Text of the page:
Pentre Bychan

Pentre Bychan, with the literal meaning of "little village", is a semi-rural hamlet in the county borough of Wrexham, Wales

Pentre Bychan
Pentre Bychan from Bersham Tip (geograph 2485644).jpg
Pentre Bychan
Pentre Bychan is located in Wrexham
Pentre Bychan
Pentre Bychan
Location within Wrexham
OS grid referenceSJ306477
Community
Principal area
Ceremonial county
CountryWales
Sovereign stateUnited Kingdom
Post townWREXHAM
Postcode districtLL14
Dialling code01978
PoliceNorth Wales
FireNorth Wales
AmbulanceWelsh
UK Parliament
Senedd Cymru – Welsh Parliament
List of places
UK
Wales
Wrexham
53°01′19″N 3°02′06″W / 53.022°N 3.035°W / 53.022; -3.035Coordinates: 53°01′19″N 3°02′06″W / 53.022°N 3.035°W / 53.022; -3.035

Variously spelled as either one word or two (Pentre Bychan or Pentrebychan), it is situated between Rhostyllen and Johnstown in the ward and community of Esclusham, some 4 km south-west of Wrexham town centre.

HistoryEdit

The ancient monument Offa's Dyke runs through Pentre Bychan.

The Pentrebychan estate was once of great importance in the area. The 16th-century house originally belonged to the Tegin family. It was a single-storey building, half-timbered with wattle and daub.

In 1620 the estate was purchased by Hugh Meredith. The Meredith family, who owned several local coal mines, occupied the estate until 1802 when Thomas Meredith, the last of the male line, died. The family traced their ancestry to Bleddyn ap Cynfyn, Prince of Powys. The Hall and estate were described as among the most extensive in the area. Many of the Welsh place names on the estate in the days of the early Merediths are extant today.

The estate passed into the Warter family. Joseph Warter (died 1811) married Margaretta Elizabeth Meredith, daughter and heiress of Thomas Meredith. His son Henry Warter succeeded to the estate, took the additional surname Meredith, and served as High Sheriff of Denbighshire in 1844.[1]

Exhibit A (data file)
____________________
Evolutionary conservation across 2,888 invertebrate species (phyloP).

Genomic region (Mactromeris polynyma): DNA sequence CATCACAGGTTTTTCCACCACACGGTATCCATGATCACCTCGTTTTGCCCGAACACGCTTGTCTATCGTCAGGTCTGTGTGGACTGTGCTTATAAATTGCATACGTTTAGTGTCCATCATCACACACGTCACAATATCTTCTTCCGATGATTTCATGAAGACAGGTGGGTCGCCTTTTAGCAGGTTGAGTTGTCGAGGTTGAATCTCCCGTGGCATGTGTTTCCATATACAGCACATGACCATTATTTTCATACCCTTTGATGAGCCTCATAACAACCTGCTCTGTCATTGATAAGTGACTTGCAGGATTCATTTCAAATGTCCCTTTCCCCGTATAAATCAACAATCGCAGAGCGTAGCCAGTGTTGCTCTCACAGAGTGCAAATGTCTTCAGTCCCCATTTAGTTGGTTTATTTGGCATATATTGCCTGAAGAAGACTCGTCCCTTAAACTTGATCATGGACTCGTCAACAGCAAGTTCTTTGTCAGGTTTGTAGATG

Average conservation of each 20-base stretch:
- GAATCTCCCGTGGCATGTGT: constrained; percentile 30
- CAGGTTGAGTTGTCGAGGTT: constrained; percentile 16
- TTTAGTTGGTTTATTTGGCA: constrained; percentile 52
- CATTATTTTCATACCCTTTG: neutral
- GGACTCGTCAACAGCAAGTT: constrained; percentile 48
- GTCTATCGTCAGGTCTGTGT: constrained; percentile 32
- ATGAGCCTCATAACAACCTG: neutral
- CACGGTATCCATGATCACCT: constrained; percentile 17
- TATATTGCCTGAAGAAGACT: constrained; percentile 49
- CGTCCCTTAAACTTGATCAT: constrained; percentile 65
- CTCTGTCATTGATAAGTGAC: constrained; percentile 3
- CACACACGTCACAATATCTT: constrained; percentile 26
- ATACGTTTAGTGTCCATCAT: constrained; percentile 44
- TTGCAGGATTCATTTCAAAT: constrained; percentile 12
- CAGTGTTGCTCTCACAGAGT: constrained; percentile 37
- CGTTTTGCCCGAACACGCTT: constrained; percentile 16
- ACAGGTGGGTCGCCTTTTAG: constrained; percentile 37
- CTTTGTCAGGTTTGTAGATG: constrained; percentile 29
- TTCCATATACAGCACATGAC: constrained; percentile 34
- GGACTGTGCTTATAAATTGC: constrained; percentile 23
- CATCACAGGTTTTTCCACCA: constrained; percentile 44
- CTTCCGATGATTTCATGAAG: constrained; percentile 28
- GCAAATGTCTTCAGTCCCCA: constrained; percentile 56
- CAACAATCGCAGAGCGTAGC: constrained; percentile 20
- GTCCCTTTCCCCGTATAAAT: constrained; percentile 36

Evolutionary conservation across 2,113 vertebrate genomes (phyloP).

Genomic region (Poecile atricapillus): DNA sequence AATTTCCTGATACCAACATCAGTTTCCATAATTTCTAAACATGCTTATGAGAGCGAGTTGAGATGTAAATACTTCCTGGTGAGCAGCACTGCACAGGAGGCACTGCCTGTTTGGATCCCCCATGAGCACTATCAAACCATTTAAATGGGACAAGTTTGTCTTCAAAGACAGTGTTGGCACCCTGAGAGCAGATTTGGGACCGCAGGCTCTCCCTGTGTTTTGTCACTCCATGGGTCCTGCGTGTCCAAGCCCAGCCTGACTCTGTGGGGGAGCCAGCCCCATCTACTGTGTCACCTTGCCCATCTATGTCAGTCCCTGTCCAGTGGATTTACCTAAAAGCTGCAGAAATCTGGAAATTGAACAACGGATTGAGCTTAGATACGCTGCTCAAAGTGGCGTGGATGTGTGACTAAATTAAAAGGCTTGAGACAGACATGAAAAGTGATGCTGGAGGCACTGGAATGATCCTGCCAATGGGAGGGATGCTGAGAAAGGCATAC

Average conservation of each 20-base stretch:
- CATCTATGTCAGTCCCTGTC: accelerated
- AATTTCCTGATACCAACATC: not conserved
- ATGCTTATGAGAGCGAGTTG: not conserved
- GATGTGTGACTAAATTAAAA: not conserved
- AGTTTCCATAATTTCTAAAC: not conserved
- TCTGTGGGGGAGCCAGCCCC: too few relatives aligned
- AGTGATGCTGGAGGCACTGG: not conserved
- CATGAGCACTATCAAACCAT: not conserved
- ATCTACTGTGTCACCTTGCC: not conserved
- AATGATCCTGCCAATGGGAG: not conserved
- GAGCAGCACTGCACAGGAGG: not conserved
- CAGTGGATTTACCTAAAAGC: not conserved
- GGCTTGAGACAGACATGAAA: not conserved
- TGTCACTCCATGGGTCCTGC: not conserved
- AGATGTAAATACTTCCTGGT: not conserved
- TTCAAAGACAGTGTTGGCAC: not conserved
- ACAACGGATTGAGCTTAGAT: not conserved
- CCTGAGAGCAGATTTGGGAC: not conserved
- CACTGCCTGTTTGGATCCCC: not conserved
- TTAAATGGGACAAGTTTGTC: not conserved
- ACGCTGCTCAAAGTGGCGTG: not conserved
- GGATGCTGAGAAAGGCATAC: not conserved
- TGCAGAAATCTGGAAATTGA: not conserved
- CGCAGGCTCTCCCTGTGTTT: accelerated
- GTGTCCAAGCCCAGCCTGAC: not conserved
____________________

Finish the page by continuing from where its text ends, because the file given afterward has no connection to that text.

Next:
In 1823 the hall was replaced with a larger, three storey, dressed-stone building with gables, which had a stable block and coachhouse at the rear. The hall was surrounded by landscaped gardens which included a brick dovecote which dated back to 1721, a "fine example of an eighteenth century dovecote", Grade II listed since 1977.

The notable Arts & Crafts architect Frank Shayler designed a pair of houses of rustic brick beneath sand-faced clay tiles in the grounds of the former Pentrebychan Hall in 1936, developed speculatively. Originally intended to be a group of twelve, initial sales were slow due to being marketed at a relatively high value. As a consequence, only two were built with construction subsequently halted by the Second World War.

The hall was used to house refugees during the war. It was purchased in 1948 by Denbighshire County Council, who at the time administered the area, but was demolished in 1963.

The Wrexham crematorium was built on the site, on Pentre Bychan Road, off Smithy Lane, and opened in 1966. The house's magnificent gardens and woods remain, together with the dovecote; they are in the crematorium's 40 acre (16 ha) grounds and are maintained as semi natural woodland (including three pools and Pentrebychan brook).

Animal species located in the grounds include heron, badgers, buzzards, snakes, ducks and owls. The grounds also consist of one ungrazed paddock which is kept as a wild meadow and an arboretum. A section of Offa's Dyke passes through the crematorium grounds.[2]

Local businessesEdit

Dee Valley Water and Scottish Power are prominent businesses located on the Wrexham Road at Packsaddle Bridge.

Notable residentsEdit

Countryside WalkEdit

Pentre Bychan can be visited as part of one of Wrexham County Council's Countryside Walks.[3]

ReferencesEdit

  1. ^ Burke, Bernard; Burke, Ashworth Peter (1894). A genealogical and heraldic history of the landed gentry of Great Britain & Ireland. London : Harrison. p. 2146.
  2. ^ http://www.wrexham.gov.uk/english/env_services/community_services/pentrebychan_crematorium.htm Wrexham Council website page.
  3. ^ http://www.wrexham.gov.uk/english/leisure_tourism/walks/routes/route1.htm